2. Ensure every story has a plot

Every story needs a plot, otherwise, it’s not a story. People often think they are storytelling when all they are doing is sharing a short anecdote or a case study. A story has to have a plot.  There is a lot of in depth information and theories on the structure and shape of stories. The most well-known is the Hero’s Journey by Joseph Campbell. There are 12 steps in the Hero’s Journey. If you are interested in storytelling, The Hero with a Thousand Faces is an in-depth read. For the average storyteller or someone new to this form of narrative, it is quite complex.  I have created a simple framework to use when plotting your story. It’s called the 5C’s of Compelling Storytelling™.  The stages of the story plot are as follows Context, Challenge, Choice, Change, Carryout. For the average storyteller, or someone new to this form of narrative, the Hero’s Journey can be too complex.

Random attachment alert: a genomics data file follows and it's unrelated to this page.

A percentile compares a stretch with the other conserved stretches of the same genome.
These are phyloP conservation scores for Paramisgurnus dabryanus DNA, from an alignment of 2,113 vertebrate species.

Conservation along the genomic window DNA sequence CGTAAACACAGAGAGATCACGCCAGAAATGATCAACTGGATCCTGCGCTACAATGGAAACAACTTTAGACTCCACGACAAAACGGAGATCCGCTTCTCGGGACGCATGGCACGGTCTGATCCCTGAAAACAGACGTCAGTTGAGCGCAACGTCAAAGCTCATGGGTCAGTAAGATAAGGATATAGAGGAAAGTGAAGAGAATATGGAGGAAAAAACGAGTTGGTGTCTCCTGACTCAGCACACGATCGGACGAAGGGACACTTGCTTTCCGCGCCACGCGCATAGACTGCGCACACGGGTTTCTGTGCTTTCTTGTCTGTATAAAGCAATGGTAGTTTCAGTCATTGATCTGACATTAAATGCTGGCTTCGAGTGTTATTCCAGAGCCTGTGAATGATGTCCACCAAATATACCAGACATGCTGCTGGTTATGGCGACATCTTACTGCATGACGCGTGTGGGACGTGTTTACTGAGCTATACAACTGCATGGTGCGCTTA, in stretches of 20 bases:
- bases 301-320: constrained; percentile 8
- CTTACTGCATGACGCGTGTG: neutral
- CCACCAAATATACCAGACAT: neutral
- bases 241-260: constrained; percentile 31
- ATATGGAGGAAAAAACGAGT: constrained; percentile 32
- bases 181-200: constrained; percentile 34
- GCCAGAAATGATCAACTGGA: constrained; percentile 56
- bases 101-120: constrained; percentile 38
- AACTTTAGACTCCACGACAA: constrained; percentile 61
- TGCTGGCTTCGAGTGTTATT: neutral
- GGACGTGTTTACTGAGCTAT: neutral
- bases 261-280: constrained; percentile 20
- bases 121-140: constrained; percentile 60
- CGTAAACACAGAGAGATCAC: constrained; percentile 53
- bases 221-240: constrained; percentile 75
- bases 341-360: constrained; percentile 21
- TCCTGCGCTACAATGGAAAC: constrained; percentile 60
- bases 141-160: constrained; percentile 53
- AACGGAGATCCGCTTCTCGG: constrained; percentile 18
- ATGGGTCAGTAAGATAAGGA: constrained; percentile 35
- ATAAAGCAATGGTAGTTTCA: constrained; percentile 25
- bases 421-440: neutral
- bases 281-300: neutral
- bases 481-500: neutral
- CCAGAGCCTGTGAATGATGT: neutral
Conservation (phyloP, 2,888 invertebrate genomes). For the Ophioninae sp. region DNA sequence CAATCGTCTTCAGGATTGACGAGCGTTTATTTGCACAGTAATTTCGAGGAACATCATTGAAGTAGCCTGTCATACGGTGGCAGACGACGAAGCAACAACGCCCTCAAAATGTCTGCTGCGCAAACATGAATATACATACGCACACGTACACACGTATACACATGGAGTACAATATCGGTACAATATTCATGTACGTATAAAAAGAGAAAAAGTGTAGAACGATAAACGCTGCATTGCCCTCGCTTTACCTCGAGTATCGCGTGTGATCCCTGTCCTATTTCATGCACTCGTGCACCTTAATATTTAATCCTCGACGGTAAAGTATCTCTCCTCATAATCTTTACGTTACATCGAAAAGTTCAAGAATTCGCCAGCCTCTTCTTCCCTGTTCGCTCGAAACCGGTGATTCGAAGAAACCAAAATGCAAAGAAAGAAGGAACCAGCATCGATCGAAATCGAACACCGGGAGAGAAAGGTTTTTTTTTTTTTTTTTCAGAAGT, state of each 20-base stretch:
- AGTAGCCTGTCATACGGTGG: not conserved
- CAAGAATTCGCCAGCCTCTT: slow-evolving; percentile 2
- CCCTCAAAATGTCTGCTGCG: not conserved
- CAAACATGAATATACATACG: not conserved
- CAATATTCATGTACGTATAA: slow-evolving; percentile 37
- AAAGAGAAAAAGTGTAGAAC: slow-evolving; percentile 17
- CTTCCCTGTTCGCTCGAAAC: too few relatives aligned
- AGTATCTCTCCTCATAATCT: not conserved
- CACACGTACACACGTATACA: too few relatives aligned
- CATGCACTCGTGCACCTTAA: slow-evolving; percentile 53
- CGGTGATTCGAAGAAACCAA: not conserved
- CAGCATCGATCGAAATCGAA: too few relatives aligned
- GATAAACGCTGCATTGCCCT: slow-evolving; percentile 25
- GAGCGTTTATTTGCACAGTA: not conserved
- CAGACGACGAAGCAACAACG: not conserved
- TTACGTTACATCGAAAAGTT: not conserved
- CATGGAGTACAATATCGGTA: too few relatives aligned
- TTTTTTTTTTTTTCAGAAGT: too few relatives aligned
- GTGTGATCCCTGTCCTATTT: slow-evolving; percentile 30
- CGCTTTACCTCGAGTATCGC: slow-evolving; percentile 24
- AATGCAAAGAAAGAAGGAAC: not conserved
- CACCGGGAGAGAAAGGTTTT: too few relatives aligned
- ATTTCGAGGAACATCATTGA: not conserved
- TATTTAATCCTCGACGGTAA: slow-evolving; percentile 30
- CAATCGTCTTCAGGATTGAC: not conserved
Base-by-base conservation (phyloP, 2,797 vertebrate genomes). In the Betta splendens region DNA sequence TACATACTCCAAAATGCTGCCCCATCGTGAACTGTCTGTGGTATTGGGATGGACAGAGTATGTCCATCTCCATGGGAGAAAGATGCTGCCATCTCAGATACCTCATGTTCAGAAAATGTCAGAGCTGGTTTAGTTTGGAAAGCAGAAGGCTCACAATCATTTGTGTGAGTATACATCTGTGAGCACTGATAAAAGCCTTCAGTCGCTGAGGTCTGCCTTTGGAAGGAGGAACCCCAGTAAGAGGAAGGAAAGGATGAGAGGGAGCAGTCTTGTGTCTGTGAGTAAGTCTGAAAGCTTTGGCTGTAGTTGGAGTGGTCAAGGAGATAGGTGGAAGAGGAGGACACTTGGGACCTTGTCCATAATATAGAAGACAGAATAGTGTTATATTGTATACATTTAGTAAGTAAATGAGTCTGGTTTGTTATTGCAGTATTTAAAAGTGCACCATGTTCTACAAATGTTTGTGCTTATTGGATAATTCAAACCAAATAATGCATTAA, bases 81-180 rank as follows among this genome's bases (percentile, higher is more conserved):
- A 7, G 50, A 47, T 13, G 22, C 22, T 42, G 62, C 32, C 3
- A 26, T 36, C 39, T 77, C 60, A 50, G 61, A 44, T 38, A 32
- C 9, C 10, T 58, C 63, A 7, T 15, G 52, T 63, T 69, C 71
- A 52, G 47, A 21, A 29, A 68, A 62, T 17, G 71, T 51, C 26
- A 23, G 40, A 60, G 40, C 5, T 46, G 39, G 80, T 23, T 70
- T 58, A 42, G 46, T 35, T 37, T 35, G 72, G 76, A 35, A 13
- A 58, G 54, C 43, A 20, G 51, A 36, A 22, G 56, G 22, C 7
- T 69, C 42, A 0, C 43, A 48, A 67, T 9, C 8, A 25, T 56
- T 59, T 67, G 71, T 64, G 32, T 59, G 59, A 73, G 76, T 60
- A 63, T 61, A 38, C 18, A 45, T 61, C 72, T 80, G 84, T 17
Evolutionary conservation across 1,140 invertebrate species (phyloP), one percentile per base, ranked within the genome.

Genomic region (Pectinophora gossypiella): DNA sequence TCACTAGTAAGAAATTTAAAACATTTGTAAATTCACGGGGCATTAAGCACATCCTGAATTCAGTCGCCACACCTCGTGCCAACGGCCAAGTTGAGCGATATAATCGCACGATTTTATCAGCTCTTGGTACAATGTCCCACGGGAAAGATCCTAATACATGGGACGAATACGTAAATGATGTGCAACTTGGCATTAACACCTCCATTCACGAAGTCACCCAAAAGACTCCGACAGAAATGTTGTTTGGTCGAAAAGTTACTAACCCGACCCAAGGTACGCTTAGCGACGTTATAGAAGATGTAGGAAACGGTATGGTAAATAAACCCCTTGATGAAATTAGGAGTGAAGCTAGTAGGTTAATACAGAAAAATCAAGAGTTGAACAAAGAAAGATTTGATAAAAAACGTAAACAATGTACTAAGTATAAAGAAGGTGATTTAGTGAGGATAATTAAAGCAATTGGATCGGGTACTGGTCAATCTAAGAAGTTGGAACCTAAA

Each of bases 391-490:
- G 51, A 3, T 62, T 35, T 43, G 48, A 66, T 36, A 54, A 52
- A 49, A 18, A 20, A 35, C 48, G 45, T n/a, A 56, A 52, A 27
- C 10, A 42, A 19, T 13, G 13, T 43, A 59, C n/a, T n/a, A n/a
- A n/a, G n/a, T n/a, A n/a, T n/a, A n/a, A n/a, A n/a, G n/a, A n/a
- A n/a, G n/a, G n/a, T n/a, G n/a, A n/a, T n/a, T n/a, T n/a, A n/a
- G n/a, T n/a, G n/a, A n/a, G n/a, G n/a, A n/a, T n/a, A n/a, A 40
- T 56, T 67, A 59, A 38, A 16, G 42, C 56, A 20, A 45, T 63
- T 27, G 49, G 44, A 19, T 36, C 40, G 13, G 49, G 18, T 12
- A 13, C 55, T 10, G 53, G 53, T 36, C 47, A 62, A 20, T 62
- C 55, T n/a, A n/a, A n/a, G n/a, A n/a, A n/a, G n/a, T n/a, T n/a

I have created a simple framework to use when plotting your story, called the 5C’s of Compelling Storytelling™.

The stages of the story plot are as follows:

  • Context
  • Challenge
  • Choice
  • Change
  • Carryout


3. Create characters to bring your story to life

Your story needs characters. Often when people tell a story they talk about other people in an impersonal way. My husband, the boss, my dog. Take your character  a step further and develop them. To help our audience to feel drawn into our story, they need to be able to relate to our characters, either by seeing themselves as that character, or someone they know. Experiment by giving your characters the personality and character traits that help others experience them more fully.